Ramaswamy talks scrutiny over past views, admits he wasn’t ‘spouting’ Republican views in ‘birth canal’

Republican presidential hopeful Vivek Ramaswamy has impressed many with his straightforward approach to the problems that America is facing. Still, the young candidate has thus far been unable to escape his own past views, leading many conservative voters to suspect the millennial entrepreneur may be a globalist in GOP clothing.

On Wednesday, The New York Times published a story, co-written by Maggie Haberman, that declared Ramaswamy, like former President Donald Trump, “shows a penchant for dispensing with the facts.”

According to The Times, he “has spread lies and exaggerations on subjects including the 2020 election results, the Jan. 6 attacks on the Capitol and climate change.”

Ramaswamy addressed the concerns with the hosts of “Fox and Friends Weekend” on Saturday and admitted that he “didn’t come out of the birth canal spouting Republican talking points.”

(Video: YouTube)

“You have had a big burst of scrutiny following that debate performance,” Fox co-host Pete Hegseth noted before asking him, “What’s your answer to voters who say, who’s the Vivek today versus the Vivek of things we might see from the past?”

Ramaswamy pointed to a recently resurfaced clip of him from 2003 at an MSNBC “Hardball” town hall asking then-Democratic presidential candidate Al Sharpton why he should vote for him and reminded viewers that he was a teenager when it was shot.

“One that they dug up this week is at the age of 18,” he said. “Yes, I was asking Al Sharpton a question on MSNBC, and I didn’t come out of the birth canal spouting Republican talking points. That’s true. I came to my views based on my experiences.”

“I was a CEO who, like so many CEOs, was browbeaten into potentially making statements on behalf of Black Lives Matter after George Floyd died among CEOs in America,” Ramaswamy explained. “I was unique in saying that I refused to do it, to say that businesses should stay out of politics, should focus on profits.”

“That ultimately led me to a journey that’s caused me to arrive at the pro-American views that I espouse today,” he continued. “And that’s why my convictions are deeper than a standard politician who will recite, let’s say, the slogans provided in a binder by their super PAC. That’s not me, but I’m an independent patriot who speaks the truth. And I think that that’s why I’ve been so clear and my convictions are so strong. I don’t say things the way a standard politician does, but I think that’s why we’re actually having success in this race.”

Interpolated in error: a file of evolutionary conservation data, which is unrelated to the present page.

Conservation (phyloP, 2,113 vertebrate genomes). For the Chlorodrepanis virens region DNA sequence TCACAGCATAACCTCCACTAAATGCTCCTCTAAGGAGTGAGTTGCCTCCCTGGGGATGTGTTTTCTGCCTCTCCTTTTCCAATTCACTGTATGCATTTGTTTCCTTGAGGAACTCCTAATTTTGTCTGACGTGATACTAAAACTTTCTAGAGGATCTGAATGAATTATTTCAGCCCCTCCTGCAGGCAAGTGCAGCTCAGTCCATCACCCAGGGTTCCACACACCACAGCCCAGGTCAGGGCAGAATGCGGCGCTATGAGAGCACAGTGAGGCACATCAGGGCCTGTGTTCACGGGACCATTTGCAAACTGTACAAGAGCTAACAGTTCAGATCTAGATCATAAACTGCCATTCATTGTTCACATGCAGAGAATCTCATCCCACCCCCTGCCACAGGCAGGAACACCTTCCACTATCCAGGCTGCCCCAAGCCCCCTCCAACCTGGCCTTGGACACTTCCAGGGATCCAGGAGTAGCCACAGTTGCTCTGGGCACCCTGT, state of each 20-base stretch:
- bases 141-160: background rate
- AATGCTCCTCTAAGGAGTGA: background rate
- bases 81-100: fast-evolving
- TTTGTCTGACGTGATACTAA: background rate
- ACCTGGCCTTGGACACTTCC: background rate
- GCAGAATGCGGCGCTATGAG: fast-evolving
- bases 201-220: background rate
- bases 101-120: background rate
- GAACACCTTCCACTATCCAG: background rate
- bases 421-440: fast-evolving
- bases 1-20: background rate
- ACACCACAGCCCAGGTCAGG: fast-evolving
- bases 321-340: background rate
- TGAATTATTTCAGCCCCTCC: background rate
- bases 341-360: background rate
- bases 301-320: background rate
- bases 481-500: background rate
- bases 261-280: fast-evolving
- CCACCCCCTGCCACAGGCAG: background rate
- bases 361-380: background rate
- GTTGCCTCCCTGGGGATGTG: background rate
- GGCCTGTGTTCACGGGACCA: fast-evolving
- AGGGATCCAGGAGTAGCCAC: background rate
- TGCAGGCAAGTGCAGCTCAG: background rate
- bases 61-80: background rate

Co-host Will Cain pressed Ramaswamy to reveal when, specifically, he made “that transition.”

“There does seem to be a transition in your political ideology and that makes people question, ‘Is it legitimate or is it convenient?'” Cain said. “So when did this transformation take place?”

His ideological epiphany came, he reiterated, in the wake of George Floyd’s death and with the birth of his first son.

“Well, I think you all have known this through my journey. It started around 2020. I mean, I was apolitical before 2020,” he said.

“There were years, many people pointed out in much of my twenties, I didn’t vote,” he recalled. “That’s accurate. I was disillusioned by partisan politics. I voted Libertarian in my first election, and I sat it out for McCain and Obama and even Romney and Obama.”

“But I actually came to this in 2020 when, as I said, I was a biotech CEO. What we saw with the Black Lives Matter protests across this country. That was also the year that I brought my first son into this world,” he said. “That’s what gives me a deeper conviction. I don’t think of myself as a standard political partisan.”

Making the slow transition from the left to the right, he claimed, only makes him more dedicated to his current “pro-American” convictions.

“I think of myself as standing for this pro-American agenda. And when your experiences bring you to your views, you hold them that much more strongly,” he said. “And over the last three years, there has been no more powerful advocate in this country against woke capitalism, against the toxic ESG agenda, and also somebody who’s not just writing books about it, but doing something about it.”

Co-host Rachel Campos-Duffy likened his political journey to those of a couple of other notable Republicans.

Well, you wouldn’t be the first Republican candidate for president — or president — who was a Democrat or not a Republican for many years before,” she said. “That would be Ronald Reagan and Donald Trump himself, so…”

On X, however, voters remain unconvinced.

“‘Sometime later’ = immediately after his book failed, and he needed another vaulting point,” stated one user.

“This dude will say anything…” said another.

“His face oozes glib condescension and narcissism,” wrote a third. “It is a small wonder that he seeks to be a politician.”


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Melissa Fine


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